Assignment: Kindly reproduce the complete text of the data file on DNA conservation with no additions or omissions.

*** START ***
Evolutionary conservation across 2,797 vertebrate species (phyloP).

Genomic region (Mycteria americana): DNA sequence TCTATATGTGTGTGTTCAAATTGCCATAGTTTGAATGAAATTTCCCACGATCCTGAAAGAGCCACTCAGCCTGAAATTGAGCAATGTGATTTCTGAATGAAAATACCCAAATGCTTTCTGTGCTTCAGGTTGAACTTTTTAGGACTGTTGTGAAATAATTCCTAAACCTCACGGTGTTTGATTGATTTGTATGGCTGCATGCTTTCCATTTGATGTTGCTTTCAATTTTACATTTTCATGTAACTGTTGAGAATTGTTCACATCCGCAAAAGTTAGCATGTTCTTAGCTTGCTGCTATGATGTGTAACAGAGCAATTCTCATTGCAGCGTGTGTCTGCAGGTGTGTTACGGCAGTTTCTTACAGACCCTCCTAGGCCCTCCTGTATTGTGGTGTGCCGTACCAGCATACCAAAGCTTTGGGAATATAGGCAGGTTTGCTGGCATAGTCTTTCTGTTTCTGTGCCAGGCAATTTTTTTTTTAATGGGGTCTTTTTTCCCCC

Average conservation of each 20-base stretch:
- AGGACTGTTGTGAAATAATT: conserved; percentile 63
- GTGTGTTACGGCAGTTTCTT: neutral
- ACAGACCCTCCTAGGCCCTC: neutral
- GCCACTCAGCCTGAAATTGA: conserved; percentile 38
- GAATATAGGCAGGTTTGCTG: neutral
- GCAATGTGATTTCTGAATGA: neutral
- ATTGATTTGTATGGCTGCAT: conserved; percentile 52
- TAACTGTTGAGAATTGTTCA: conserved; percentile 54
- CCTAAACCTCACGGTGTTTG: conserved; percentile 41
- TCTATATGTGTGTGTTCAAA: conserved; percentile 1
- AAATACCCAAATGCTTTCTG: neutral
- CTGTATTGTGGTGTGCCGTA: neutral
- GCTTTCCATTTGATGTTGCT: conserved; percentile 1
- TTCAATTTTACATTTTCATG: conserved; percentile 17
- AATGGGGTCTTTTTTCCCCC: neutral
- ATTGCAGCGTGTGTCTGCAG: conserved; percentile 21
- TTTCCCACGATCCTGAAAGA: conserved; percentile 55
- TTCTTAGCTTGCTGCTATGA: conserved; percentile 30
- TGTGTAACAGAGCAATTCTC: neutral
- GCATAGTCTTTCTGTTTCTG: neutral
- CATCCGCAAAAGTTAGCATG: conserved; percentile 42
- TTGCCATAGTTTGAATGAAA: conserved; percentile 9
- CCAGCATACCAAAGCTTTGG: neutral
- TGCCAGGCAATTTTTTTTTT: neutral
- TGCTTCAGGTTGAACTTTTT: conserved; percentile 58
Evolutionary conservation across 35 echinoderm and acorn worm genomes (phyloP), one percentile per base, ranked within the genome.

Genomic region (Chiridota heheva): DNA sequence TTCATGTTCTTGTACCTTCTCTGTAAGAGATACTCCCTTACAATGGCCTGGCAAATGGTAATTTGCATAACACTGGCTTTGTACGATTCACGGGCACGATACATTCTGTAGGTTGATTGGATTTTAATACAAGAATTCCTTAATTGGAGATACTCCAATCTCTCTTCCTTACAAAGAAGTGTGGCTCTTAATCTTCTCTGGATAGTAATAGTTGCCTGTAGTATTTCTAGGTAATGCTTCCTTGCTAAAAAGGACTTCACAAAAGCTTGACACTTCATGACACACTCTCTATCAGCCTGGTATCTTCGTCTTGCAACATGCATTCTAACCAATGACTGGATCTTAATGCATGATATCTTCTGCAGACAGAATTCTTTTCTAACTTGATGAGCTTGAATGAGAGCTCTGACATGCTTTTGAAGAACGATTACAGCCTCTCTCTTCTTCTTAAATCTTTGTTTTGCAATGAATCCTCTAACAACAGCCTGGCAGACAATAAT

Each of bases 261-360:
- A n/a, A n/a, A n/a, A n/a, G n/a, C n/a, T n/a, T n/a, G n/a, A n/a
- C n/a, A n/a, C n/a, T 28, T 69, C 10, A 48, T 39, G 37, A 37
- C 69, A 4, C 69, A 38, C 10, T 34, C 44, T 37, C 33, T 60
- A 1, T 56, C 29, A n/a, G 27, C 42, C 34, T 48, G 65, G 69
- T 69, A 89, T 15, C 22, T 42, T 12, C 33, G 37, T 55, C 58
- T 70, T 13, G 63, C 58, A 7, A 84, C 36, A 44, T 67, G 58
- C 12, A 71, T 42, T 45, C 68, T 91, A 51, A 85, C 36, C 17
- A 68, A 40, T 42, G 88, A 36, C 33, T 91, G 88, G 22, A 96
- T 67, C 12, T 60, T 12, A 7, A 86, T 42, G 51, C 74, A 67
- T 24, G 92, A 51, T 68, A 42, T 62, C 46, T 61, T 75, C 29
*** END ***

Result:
Evolutionary conservation across 2,797 vertebrate species (phyloP).

Genomic region (Mycteria americana): DNA sequence TCTATATGTGTGTGTTCAAATTGCCATAGTTTGAATGAAATTTCCCACGATCCTGAAAGAGCCACTCAGCCTGAAATTGAGCAATGTGATTTCTGAATGAAAATACCCAAATGCTTTCTGTGCTTCAGGTTGAACTTTTTAGGACTGTTGTGAAATAATTCCTAAACCTCACGGTGTTTGATTGATTTGTATGGCTGCATGCTTTCCATTTGATGTTGCTTTCAATTTTACATTTTCATGTAACTGTTGAGAATTGTTCACATCCGCAAAAGTTAGCATGTTCTTAGCTTGCTGCTATGATGTGTAACAGAGCAATTCTCATTGCAGCGTGTGTCTGCAGGTGTGTTACGGCAGTTTCTTACAGACCCTCCTAGGCCCTCCTGTATTGTGGTGTGCCGTACCAGCATACCAAAGCTTTGGGAATATAGGCAGGTTTGCTGGCATAGTCTTTCTGTTTCTGTGCCAGGCAATTTTTTTTTTAATGGGGTCTTTTTTCCCCC

Average conservation of each 20-base stretch:
- AGGACTGTTGTGAAATAATT: conserved; percentile 63
- GTGTGTTACGGCAGTTTCTT: neutral
- ACAGACCCTCCTAGGCCCTC: neutral
- GCCACTCAGCCTGAAATTGA: conserved; percentile 38
- GAATATAGGCAGGTTTGCTG: neutral
- GCAATGTGATTTCTGAATGA: neutral
- ATTGATTTGTATGGCTGCAT: conserved; percentile 52
- TAACTGTTGAGAATTGTTCA: conserved; percentile 54
- CCTAAACCTCACGGTGTTTG: conserved; percentile 41
- TCTATATGTGTGTGTTCAAA: conserved; percentile 1
- AAATACCCAAATGCTTTCTG: neutral
- CTGTATTGTGGTGTGCCGTA: neutral
- GCTTTCCATTTGATGTTGCT: conserved; percentile 1
- TTCAATTTTACATTTTCATG: conserved; percentile 17
- AATGGGGTCTTTTTTCCCCC: neutral
- ATTGCAGCGTGTGTCTGCAG: conserved; percentile 21
- TTTCCCACGATCCTGAAAGA: conserved; percentile 55
- TTCTTAGCTTGCTGCTATGA: conserved; percentile 30
- TGTGTAACAGAGCAATTCTC: neutral
- GCATAGTCTTTCTGTTTCTG: neutral
- CATCCGCAAAAGTTAGCATG: conserved; percentile 42
- TTGCCATAGTTTGAATGAAA: conserved; percentile 9
- CCAGCATACCAAAGCTTTGG: neutral
- TGCCAGGCAATTTTTTTTTT: neutral
- TGCTTCAGGTTGAACTTTTT: conserved; percentile 58
Evolutionary conservation across 35 echinoderm and acorn worm genomes (phyloP), one percentile per base, ranked within the genome.

Genomic region (Chiridota heheva): DNA sequence TTCATGTTCTTGTACCTTCTCTGTAAGAGATACTCCCTTACAATGGCCTGGCAAATGGTAATTTGCATAACACTGGCTTTGTACGATTCACGGGCACGATACATTCTGTAGGTTGATTGGATTTTAATACAAGAATTCCTTAATTGGAGATACTCCAATCTCTCTTCCTTACAAAGAAGTGTGGCTCTTAATCTTCTCTGGATAGTAATAGTTGCCTGTAGTATTTCTAGGTAATGCTTCCTTGCTAAAAAGGACTTCACAAAAGCTTGACACTTCATGACACACTCTCTATCAGCCTGGTATCTTCGTCTTGCAACATGCATTCTAACCAATGACTGGATCTTAATGCATGATATCTTCTGCAGACAGAATTCTTTTCTAACTTGATGAGCTTGAATGAGAGCTCTGACATGCTTTTGAAGAACGATTACAGCCTCTCTCTTCTTCTTAAATCTTTGTTTTGCAATGAATCCTCTAACAACAGCCTGGCAGACAATAAT

Each of bases 261-360:
- A n/a, A n/a, A n/a, A n/a, G n/a, C n/a, T n/a, T n/a, G n/a, A n/a
- C n/a, A n/a, C n/a, T 28, T 69, C 10, A 48, T 39, G 37, A 37
- C 69, A 4, C 69, A 38, C 10, T 34, C 44, T 37, C 33, T 60
- A 1, T 56, C 29, A n/a, G 27, C 42, C 34, T 48, G 65, G 69
- T 69, A 89, T 15, C 22, T 42, T 12, C 33, G 37, T 55, C 58
- T 70, T 13, G 63, C 58, A 7, A 84, C 36, A 44, T 67, G 58
- C 12, A 71, T 42, T 45, C 68, T 91, A 51, A 85, C 36, C 17
- A 68, A 40, T 42, G 88, A 36, C 33, T 91, G 88, G 22, A 96
- T 67, C 12, T 60, T 12, A 7, A 86, T 42, G 51, C 74, A 67
- T 24, G 92, A 51, T 68, A 42, T 62, C 46, T 61, T 75, C 29